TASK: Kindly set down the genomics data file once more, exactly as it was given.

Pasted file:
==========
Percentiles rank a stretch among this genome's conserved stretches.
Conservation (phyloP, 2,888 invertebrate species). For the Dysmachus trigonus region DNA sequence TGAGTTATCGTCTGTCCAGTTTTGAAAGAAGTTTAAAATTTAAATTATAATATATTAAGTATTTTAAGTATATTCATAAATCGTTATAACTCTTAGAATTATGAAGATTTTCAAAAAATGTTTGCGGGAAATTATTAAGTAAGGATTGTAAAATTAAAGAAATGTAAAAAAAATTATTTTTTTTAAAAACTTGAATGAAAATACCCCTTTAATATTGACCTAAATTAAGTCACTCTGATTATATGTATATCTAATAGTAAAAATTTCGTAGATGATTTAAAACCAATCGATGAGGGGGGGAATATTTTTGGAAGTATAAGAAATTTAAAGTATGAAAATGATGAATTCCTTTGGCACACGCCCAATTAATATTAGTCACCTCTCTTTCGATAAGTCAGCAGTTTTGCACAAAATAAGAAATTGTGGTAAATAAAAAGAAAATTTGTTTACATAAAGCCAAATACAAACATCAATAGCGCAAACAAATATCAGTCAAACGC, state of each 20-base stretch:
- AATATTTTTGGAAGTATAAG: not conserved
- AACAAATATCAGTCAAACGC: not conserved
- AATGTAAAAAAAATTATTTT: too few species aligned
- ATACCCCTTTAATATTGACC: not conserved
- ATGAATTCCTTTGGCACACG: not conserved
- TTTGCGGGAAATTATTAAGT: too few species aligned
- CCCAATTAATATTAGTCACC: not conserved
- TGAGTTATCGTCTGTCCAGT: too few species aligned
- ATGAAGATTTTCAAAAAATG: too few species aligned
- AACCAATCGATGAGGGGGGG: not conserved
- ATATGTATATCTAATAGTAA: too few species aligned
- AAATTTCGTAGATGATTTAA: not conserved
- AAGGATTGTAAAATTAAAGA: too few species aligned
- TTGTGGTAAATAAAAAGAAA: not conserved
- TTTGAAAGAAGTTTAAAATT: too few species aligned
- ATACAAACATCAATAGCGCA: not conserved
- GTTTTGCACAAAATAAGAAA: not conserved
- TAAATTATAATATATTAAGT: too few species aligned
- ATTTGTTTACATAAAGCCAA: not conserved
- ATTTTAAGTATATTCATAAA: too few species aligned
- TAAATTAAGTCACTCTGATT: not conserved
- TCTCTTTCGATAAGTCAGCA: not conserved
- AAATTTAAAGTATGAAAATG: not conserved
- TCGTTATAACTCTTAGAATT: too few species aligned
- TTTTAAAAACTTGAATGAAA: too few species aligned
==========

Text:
Percentiles rank a stretch among this genome's conserved stretches.
Conservation (phyloP, 2,888 invertebrate species). For the Dysmachus trigonus region DNA sequence TGAGTTATCGTCTGTCCAGTTTTGAAAGAAGTTTAAAATTTAAATTATAATATATTAAGTATTTTAAGTATATTCATAAATCGTTATAACTCTTAGAATTATGAAGATTTTCAAAAAATGTTTGCGGGAAATTATTAAGTAAGGATTGTAAAATTAAAGAAATGTAAAAAAAATTATTTTTTTTAAAAACTTGAATGAAAATACCCCTTTAATATTGACCTAAATTAAGTCACTCTGATTATATGTATATCTAATAGTAAAAATTTCGTAGATGATTTAAAACCAATCGATGAGGGGGGGAATATTTTTGGAAGTATAAGAAATTTAAAGTATGAAAATGATGAATTCCTTTGGCACACGCCCAATTAATATTAGTCACCTCTCTTTCGATAAGTCAGCAGTTTTGCACAAAATAAGAAATTGTGGTAAATAAAAAGAAAATTTGTTTACATAAAGCCAAATACAAACATCAATAGCGCAAACAAATATCAGTCAAACGC, state of each 20-base stretch:
- AATATTTTTGGAAGTATAAG: not conserved
- AACAAATATCAGTCAAACGC: not conserved
- AATGTAAAAAAAATTATTTT: too few species aligned
- ATACCCCTTTAATATTGACC: not conserved
- ATGAATTCCTTTGGCACACG: not conserved
- TTTGCGGGAAATTATTAAGT: too few species aligned
- CCCAATTAATATTAGTCACC: not conserved
- TGAGTTATCGTCTGTCCAGT: too few species aligned
- ATGAAGATTTTCAAAAAATG: too few species aligned
- AACCAATCGATGAGGGGGGG: not conserved
- ATATGTATATCTAATAGTAA: too few species aligned
- AAATTTCGTAGATGATTTAA: not conserved
- AAGGATTGTAAAATTAAAGA: too few species aligned
- TTGTGGTAAATAAAAAGAAA: not conserved
- TTTGAAAGAAGTTTAAAATT: too few species aligned
- ATACAAACATCAATAGCGCA: not conserved
- GTTTTGCACAAAATAAGAAA: not conserved
- TAAATTATAATATATTAAGT: too few species aligned
- ATTTGTTTACATAAAGCCAA: not conserved
- ATTTTAAGTATATTCATAAA: too few species aligned
- TAAATTAAGTCACTCTGATT: not conserved
- TCTCTTTCGATAAGTCAGCA: not conserved
- AAATTTAAAGTATGAAAATG: not conserved
- TCGTTATAACTCTTAGAATT: too few species aligned
- TTTTAAAAACTTGAATGAAA: too few species aligned